Driving slowly past the cemetery I thought about how I might write this blog, if I felt so inclined.  Today was spent in reflection on how meeting you, loving you, knowing that you had died and experiencing your funeral had impacted me but also who I would become as a result.  I decided that putting it to words would help me to honour your memory in a way that feels authentic to me.

Before you I believed that I was invincible, not like superman or some other fictional character but from a place that is based in the residual beliefs of childhood and magical thinking.  In addition to having this amazing ability, I also thought that I would amount to something great - which would definitely be in the area of helping others.  This was the way of the adolescent ego and that is the time that I am speaking of, when you entered my life. The time between childhood and adulthood, where for many who live with the privilege of health, family and modest middle class, it is a time where the good outweighs the bad.
I knew of you before I knew you and so I was aware that you had Cystic Fibrosis. I even did a project on the disease for health class and I had not even met you yet.  The day I did actually meet you, you introduced yourself so assertively and with so much kindness, I liked you instantaneously. In that first conversation you told me about CF as a gesture of transparency and I told you all I had learned about the disease and we fell into an easy friendship.  If I am being honest now, in that first meeting I wanted to save you. I thought I could be the one that would go on to be some sort of Biochemist who in my brilliance could research and cure Cystic Fibrosis (even though I had I dropped out of chemistry a semester earlier).  I was so future-oriented planning the things that we would do together as friends I see now how you helped root me in the present, even before this whole Mindfulness movement, so I could enjoy it there with you ~Thank You.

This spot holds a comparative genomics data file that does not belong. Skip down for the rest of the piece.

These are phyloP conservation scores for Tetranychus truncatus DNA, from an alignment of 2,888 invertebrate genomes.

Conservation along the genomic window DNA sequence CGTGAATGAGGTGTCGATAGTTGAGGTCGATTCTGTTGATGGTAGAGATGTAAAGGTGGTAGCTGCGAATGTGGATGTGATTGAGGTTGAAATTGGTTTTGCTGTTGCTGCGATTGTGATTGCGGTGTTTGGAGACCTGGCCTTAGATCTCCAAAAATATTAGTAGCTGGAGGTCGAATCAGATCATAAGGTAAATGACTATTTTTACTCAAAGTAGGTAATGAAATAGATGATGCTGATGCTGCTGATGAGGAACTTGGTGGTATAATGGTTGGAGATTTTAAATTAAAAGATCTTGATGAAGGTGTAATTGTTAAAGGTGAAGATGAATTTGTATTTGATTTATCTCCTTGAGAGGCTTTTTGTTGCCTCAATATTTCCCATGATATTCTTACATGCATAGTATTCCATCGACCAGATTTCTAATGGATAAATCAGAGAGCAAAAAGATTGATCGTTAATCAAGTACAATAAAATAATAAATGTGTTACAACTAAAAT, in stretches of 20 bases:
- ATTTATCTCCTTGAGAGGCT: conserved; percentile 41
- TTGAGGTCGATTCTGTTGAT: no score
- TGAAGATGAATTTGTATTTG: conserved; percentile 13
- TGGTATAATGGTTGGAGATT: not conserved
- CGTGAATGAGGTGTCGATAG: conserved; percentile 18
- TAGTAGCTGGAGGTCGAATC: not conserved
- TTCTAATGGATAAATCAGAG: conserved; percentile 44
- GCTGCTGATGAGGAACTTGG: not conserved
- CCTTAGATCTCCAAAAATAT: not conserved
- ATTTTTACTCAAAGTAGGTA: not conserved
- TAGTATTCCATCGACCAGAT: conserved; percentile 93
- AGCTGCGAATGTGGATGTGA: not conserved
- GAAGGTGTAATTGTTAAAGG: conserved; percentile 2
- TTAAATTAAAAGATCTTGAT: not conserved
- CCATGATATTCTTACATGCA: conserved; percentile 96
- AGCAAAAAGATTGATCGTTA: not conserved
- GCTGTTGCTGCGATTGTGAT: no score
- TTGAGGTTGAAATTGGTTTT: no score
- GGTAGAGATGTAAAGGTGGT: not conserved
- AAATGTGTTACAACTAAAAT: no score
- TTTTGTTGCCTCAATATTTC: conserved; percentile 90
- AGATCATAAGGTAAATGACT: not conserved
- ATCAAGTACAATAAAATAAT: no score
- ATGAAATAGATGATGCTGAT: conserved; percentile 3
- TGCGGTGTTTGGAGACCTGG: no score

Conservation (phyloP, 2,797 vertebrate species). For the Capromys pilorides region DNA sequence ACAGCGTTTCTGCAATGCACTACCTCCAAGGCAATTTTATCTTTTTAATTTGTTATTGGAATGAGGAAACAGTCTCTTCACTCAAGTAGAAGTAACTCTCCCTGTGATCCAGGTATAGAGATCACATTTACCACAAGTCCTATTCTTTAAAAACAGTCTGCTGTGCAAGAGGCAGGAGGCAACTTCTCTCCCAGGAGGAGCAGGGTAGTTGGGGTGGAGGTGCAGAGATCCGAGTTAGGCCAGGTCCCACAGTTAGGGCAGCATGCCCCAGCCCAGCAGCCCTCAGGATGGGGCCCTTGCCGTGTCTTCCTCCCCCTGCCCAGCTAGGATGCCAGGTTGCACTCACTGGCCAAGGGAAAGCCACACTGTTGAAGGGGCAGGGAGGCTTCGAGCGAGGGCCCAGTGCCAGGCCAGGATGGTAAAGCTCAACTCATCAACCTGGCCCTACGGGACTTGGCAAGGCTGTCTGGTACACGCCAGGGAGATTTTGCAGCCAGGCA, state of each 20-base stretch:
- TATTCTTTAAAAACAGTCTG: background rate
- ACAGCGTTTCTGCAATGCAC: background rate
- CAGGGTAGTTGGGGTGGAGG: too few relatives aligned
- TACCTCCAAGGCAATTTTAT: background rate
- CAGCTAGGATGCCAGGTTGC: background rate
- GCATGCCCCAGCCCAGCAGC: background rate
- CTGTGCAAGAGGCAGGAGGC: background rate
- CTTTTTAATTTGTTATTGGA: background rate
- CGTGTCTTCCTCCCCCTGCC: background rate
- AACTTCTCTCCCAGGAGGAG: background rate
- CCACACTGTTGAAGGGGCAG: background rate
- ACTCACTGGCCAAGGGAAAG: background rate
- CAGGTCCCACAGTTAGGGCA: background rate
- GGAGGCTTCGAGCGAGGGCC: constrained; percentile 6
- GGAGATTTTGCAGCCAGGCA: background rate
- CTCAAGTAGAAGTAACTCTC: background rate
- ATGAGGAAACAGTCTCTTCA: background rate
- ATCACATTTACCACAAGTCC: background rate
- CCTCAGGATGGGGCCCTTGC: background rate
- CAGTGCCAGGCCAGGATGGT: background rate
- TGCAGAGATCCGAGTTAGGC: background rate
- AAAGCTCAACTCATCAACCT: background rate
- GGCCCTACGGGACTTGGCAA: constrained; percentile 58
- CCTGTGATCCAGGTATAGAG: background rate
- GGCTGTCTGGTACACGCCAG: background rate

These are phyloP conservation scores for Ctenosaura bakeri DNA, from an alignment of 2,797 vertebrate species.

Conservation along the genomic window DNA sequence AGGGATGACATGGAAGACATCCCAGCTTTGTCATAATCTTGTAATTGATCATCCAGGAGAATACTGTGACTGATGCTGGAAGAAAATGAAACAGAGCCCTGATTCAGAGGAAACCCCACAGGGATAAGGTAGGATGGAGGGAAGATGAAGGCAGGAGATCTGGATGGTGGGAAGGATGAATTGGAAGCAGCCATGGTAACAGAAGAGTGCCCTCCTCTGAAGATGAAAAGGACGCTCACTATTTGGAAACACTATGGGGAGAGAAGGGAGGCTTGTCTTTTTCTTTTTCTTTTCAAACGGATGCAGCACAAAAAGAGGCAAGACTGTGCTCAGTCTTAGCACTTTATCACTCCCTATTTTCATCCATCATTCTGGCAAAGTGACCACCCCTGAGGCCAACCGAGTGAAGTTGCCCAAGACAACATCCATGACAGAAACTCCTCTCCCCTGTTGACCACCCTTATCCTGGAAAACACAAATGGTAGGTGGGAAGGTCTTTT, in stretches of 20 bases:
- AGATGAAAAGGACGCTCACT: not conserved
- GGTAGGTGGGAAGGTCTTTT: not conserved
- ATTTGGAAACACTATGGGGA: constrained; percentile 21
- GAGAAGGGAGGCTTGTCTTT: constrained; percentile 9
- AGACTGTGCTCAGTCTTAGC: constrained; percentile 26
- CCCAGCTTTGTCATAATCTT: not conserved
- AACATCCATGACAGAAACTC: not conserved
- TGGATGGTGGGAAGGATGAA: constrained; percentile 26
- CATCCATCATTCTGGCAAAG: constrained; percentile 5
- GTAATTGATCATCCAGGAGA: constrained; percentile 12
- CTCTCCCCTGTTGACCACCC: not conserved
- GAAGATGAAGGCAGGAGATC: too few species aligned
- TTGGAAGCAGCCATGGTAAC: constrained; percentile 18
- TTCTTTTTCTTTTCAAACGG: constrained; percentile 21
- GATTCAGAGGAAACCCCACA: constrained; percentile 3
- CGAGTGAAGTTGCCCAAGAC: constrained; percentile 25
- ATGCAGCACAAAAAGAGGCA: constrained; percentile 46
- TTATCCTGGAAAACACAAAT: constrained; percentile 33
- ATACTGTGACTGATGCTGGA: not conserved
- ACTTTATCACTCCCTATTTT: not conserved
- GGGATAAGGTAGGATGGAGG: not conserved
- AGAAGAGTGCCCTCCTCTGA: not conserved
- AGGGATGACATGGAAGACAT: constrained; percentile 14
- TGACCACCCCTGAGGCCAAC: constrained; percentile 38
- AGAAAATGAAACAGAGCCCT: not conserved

I don't want to fast forward through the 10 months I got to spend as your friend but I know I could fill 6 blogs talking about that time and I want something different for this one.
June 10, 1994 - you died.  I was devastated.  We were all devastated.  Nothing can  prepare you for the death of someone you love.
I know now that I lost more then you that day; I lost my invincibility, my immortality and my identity.  I was not going to save anyone from death not even myself.  It may seem like an unbearable lesson and for a time it was but it also began to carve out the path for my life.  Admittedly, I was not ready to take that path at the time and it would be years and another death that would finally have me walking my own journey but I am on it now. In my role I support the bereaved as they enter their own journey and I can come from an authentic place with empathy and compassion that I learned because you were my friend.
As in any life that is built from the lessons that death has taught, it is bittersweet.  To have today be just another day and to have you here - well I would have chosen a different path if only it were a choice.
Sheri I remember you always and I know that I have never been alone on my path and that has brought me a tremendous amount of comfort in some of the darkest times.  Miss you ~Until We Meet Again.